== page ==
I recently suggested to one of my co-workers that she might enjoy reading one of my favorite books. After discovering that like food and men, we have very similar tastes in books, I was excited to offer her a list of books I thought she might like. Among them was Sugar by Bernice McFadden.
Today, while we were sitting in one of my favorite coffee shops discussing everything from work (we’re teachers and we’re dedicated *shrugs*) to food (we really love food) and the psychological makeup of people and how they accept coaching (she was trying to help me get my mind right for my new position). As we were chatting, she happened to mention that she was reading and enjoying Sugar, which she called juicy. “She used the work pussy like six times already,” she laughed.
I paused. After the many times I have read that book, I could not recall ever reading a curse word. Not that I didn’t think the words were there. I just found it odd that this sounded like news to me. I was like, “Really? Pussy?” (Ok, transparency here, I didn’t actually say the word aloud, but I thought it okay?) Intrigued, I searched the shelves of the bookcases in my living room until I located my very worn copy of Sugar. I began reading it immediately. Actually, re-reading it. And sure enough, right there on page 33 I came across the first use of the p**** word. On that page it says, “They came for the conversation, corn liquor, catfish, and Lacey pussy.” Right there in black and white for all readers to see: the p**** word. But why hadn’t it stood out to me before?
Is it because I tend to swear like a sailor daily? And, so swear words have no shock value for me. Not unless they are coming out of the mouths of teenagers walking the halls where I teach. And even then, I’m not so much shocked that they are using the word as I am bothered by the fact that they feel it’s okay to say it in my presence. I want to feel like an adult around them and so that means no cursing, right? Or is it because the presence of the curse words didn’t take anything away from the story? If anything, they added to it. To use the word womanhood when referring to prostitutes would seem like a dishonest cheat. The word pussy fits in the passage.
But seeing the word did two things for me. One, it made me want to re-read Sugar again, so I’m currently reading the novel. I only paused in my reading to write this blog post and to finish tweaking a sentence in one of my pieces that I’ve been struggling with for a couple of days. And, two, it caused me to revisit my own discomfort of using profanity or swear words in my own work. Whenever I write a swear word, it feels awfully much like sneaking behind my mother’s back cursing and I have to look around to make sure she’s not there to be disrespected by my use of “bad words.” I have used “bad words” in some of my poems and a couple of my stories. In fact, at one of the book shows I attended where I was selling my books, a woman thumbed through Blues of a Love Junkie, saw the curse words and put it back. Then she chided me on my decision to use profanity in my poems. Including swear words in my writing has never been a deliberate decision. Instead it has occurred naturally during the writing process. And I sometimes have to resist the urge to self-edit and wash away some of the meaning of my text in order to present writing that is pure as fresh snow.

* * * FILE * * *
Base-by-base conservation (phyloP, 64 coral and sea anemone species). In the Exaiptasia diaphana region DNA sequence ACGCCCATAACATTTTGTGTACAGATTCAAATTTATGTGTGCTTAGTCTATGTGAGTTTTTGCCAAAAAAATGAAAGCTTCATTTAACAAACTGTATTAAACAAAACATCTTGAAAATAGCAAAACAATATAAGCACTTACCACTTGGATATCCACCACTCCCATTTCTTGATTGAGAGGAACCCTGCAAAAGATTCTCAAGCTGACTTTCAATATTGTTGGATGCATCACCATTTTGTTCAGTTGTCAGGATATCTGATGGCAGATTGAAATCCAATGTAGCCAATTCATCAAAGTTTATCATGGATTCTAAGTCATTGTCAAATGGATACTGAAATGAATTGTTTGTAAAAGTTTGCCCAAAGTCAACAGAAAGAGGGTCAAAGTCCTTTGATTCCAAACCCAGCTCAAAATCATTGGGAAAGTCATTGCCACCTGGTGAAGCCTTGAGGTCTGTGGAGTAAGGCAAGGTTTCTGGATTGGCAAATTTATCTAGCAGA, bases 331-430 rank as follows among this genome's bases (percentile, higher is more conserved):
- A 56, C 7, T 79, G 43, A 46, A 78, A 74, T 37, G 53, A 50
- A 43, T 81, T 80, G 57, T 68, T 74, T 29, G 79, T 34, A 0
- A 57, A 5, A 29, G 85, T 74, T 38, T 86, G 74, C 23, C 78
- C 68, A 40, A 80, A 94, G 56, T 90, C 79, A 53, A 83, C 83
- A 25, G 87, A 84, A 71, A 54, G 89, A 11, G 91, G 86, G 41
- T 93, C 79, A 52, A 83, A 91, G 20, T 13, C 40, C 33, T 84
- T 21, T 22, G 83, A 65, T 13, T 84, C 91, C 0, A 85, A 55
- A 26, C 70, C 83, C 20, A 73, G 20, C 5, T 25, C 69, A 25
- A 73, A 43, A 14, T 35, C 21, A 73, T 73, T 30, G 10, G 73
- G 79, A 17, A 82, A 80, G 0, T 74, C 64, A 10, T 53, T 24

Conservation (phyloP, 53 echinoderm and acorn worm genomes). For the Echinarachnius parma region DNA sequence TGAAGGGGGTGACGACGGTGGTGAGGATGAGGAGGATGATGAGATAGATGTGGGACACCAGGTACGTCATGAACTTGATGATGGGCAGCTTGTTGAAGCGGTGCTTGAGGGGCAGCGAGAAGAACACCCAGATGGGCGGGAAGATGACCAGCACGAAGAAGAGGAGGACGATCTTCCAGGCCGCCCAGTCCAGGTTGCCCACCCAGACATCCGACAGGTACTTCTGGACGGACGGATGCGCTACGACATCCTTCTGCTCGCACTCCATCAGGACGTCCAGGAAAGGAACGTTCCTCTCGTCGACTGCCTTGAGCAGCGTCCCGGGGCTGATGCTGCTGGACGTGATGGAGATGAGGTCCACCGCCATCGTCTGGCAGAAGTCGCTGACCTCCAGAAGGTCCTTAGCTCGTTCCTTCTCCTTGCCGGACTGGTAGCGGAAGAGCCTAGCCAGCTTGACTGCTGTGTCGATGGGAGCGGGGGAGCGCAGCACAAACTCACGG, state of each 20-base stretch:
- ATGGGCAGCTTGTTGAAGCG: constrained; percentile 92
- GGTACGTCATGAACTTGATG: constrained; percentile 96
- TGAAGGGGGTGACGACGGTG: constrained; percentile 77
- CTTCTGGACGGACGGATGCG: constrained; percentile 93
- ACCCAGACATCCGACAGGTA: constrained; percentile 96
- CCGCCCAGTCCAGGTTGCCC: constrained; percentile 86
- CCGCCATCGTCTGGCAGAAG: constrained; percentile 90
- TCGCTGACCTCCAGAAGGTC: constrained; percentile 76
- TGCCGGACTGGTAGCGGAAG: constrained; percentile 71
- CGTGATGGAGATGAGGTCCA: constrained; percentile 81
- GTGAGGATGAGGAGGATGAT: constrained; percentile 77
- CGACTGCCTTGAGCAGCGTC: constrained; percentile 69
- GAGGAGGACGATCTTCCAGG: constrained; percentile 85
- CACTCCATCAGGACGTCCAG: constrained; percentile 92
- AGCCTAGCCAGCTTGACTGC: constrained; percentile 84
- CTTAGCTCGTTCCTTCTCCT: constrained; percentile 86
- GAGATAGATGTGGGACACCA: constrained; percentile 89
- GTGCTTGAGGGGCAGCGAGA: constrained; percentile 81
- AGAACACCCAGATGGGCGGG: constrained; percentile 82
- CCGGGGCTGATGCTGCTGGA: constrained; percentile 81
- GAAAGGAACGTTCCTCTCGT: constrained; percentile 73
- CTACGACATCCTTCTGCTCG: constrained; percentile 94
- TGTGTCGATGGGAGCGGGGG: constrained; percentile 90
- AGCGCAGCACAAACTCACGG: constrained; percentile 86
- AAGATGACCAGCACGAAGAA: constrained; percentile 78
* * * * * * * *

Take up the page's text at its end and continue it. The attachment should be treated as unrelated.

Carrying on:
In my writing group a couple of months ago, I was reading a creative nonfiction piece I’m working on and it includes a couple of swear words and when I came across them as I was sharing it aloud with the other members, my voice grew visibly lower. It was as if I was embarrassed to say the words aloud. I knew the words I’d written were the best words to use; I’d tried revising the sentences several ways, but they always read better with the words in, so I let them stay in. My writing was stronger with the words, but I still couldn’t explain the level of discomfort I felt when reading my work aloud.
Was this the effect of my stern mother and her rule about using profanity or something entirely different? More than likely my upbringing has some impact on my use of profanity in my writing, but that can’t be the only thing that makes me feel uncomfortable using profanity. Could it be that I’m worried about how people perceive my work when I use profanity? That I think it will mark me as a lazy uninspired writer? Possibly.
There are many reasons for and against using profanity in fiction. The most obvious reason to advocate for profanity, though, is that it feels authentic. People curse. When they’re angry. When they’re unbothered. When someone is agitating them. They just curse. They do. And to remove those curse words to soothe the sensibilities of a few readers feels like using Clorox on a load of colored clothes: it’s just wrong. So, most times, I make the decision to leave the words in my writing. If I can’t be honest and authentic in my writing, what’s the purpose?
Norman Mailer is famously known for substituting, at the behest of his publisher, the word fug for the word fuck in his novel The Naked and the Dead. When Tallulah Bankhead met him one day after reading the novel, she said to him, “….you’re the man who can’t spell that word.” So, while the choice to remove the “bad word” appeased some, there were others who noticed. Still, Mailer has cemented a place in literature as a larger than life novelist, essayist, and playwright. Which means, if your writing is good, if it resonates with readers, and if you can make readers care, then you have succeeded. And, for me, that’s good enough.
So, it seems that when it comes to using profanity in fiction or literature, a writer should do whatever she feels comfortable with. Be honest. Be creative. And be true to your characters. Tell your stories in a way that is uniquely your own. What more can any reader ask of you?
Peace & Love,